A peak into our archives

Researching and archiving – an overview from volunteer Keith Sagar

I knew of Alexandra Palace since I first came to London; the silhouette on the hill when the train was nearly at Kings Cross. Then, while I lived in grotty North London flats, a place for views over London, and the occasional rock concert (yes, back in the 1960’s). Then, becoming Muswell Hill residents, a family venue for fireworks, circus, boat shows, organ concerts, and a memorable school concert in the cold, damp abandoned, Old Theatre.  I became an architect, and as understanding and re-using old buildings, rather than demolishing them, came into favour, I worked on some historic building projects, but I never managed to work on the Palace.

When I retired, I trained to get a tourist guide diploma, and also looked for local voluntary work.  Visiting the Palace’s ‘War on the Home Front’ exhibition in 2014, I found there were opportunities at the Palace and Park, and I have been a volunteer at the Palace since 2015, mainly doing guided tours on our many routes.  As my fellow volunteer guides have already written about this – or perhaps you have done one of our tours – I will instead say something about another volunteer activity – research and archiving.

There is a huge amount of information – facts, personal stories, collections of photographs documents, – about the Palace which constantly needs to be researched, recorded, put in order, and made available for many purposes – exhibitions, publications, website, displays.

Our tours are one example; we need accurate facts, stories, and memorable ‘take away points’ – something amazing, amusing, or previously unknown – to keep them fresh and interesting.  These come  from research and from the archives.   On recent tours you could have been told about elephants,  parachutists, alleged alien activities, the nuclear bunker, and much more; stories discovered, researched and recorded by our volunteer tour guides.

My own volunteer researching and archiving illustrates some of what can be done.  I have followed the Palace’s suggestions, first from Curatorial and Interpretation Manager Kirsten, and more recently Archivist Melanie, about subjects for investigation.

I started by looking at the Palace’s digital records – thousands of documents, images, drawings. They had a roller skating craze, outdoor events with person-carrying kites, and parachutists jumping from balloons, while the Great Hall had a cycle racing track for week-long events, massed choirs, and performances of the 1812 overture with full firework and cannon-fire effects (at least until the local residents objected ).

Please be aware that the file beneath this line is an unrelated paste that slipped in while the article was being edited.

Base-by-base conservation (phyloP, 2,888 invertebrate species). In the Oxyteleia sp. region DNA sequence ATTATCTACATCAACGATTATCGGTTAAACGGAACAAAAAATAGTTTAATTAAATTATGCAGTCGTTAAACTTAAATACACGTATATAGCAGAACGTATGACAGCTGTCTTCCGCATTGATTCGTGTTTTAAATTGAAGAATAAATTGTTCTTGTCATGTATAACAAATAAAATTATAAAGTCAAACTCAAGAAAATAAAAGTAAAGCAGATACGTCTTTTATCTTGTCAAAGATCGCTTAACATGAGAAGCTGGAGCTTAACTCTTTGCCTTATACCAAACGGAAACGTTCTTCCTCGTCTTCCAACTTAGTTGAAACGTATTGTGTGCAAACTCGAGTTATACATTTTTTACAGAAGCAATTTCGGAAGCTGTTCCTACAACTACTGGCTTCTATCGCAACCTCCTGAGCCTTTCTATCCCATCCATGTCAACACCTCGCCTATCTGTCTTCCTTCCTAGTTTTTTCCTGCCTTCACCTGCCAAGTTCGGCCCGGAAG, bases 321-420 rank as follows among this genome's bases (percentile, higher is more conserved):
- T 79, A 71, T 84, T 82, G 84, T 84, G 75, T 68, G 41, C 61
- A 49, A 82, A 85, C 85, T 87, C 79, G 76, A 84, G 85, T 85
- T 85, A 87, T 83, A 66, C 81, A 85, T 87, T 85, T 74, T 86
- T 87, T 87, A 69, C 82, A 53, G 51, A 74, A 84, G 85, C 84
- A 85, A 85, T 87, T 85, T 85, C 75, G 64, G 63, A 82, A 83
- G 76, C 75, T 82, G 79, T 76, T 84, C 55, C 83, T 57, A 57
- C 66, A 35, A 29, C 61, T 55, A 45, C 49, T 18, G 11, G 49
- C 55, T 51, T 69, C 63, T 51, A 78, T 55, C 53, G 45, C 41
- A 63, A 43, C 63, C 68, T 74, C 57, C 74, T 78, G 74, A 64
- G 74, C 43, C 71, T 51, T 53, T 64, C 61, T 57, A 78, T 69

Then the Google Arts and Culture Project loaned the Palace a sophisticated digital scanner to record historical documents, many recently discovered in a locked cupboard, for the development of the Palace’s online archive.  Over 8000 documents were scanned, and as volunteers we assisted with handling these.  I particularly liked the unique documents about early television dating from 1936, when the BBC were literally inventing television broadcasting in the Alexandra Palace Studios in the 1930s; designers drawings and photographs of the studio sets, and scripts – typewritten carbon copies – many with the producer’s handwritten amendments in red crayon.

When contractors discovered some glass medical phials dated 1915, still containing liquid embedded in the theatre walls, I researched their background at the Wellcome Institute medical library.  They were an early tetanus vaccine, which was produced for use by the Army in the First World War trenches.  Presumably these vaccines were used in the makeshift hospital of the Palace internment camp for enemy aliens while it was requisitioned by the War Office from 1915-1919.

I also investigated the poet and painter Rudolf Sauter, born and educated in England but interned at the Palace during the wartime, presumably because of  his German nationality.  The Imperial War Museum Archive holds some of Sauter’s work, where I found poems, drawings, letters and a painting all depicting the Palace while it was an internment camp.

Striking and unusual – for the 1980s – artwork and wall paintings were a feature in some of the rooms rebuilt after the 1980 fire.  There is a classical architectural theme, with enormous Greek-style gods, and ‘trompe l’oeil’ effects in which entire walls were painted with gardens, lakes and people to create the illusion of an outdoor space.  The Royal Institute of British Architects library holds articles and information on the designers and artists involved,  which I researched and recorded for use by the Palace. I am currently helping to investigate some of the documents – thousands of large architectural  drawings stored in hundreds of  rolls – from the 1980s rebuilding works.  Among many frankly boring contractual documents are some high quality, sometimes unusual architectural design drawings (‘..based upon the Roman Parthenon…’ – that classical theme again!). Some drawings indicate still unrealised proposals such as a drama school, TV museum, hotel, while another – the observatory on top of one of the towers – has already gone, blown away by a gale.

It all reminds me how architecture used to be in the pre-digital age; this room full of documents could now be stored on one small hard drive and will very soon become part of our new digital database.  The final satisfying result of all our investigative work and sorting through dusty boxes and files, will be to make the interesting drawings and information accessible to the wider public.

 

 

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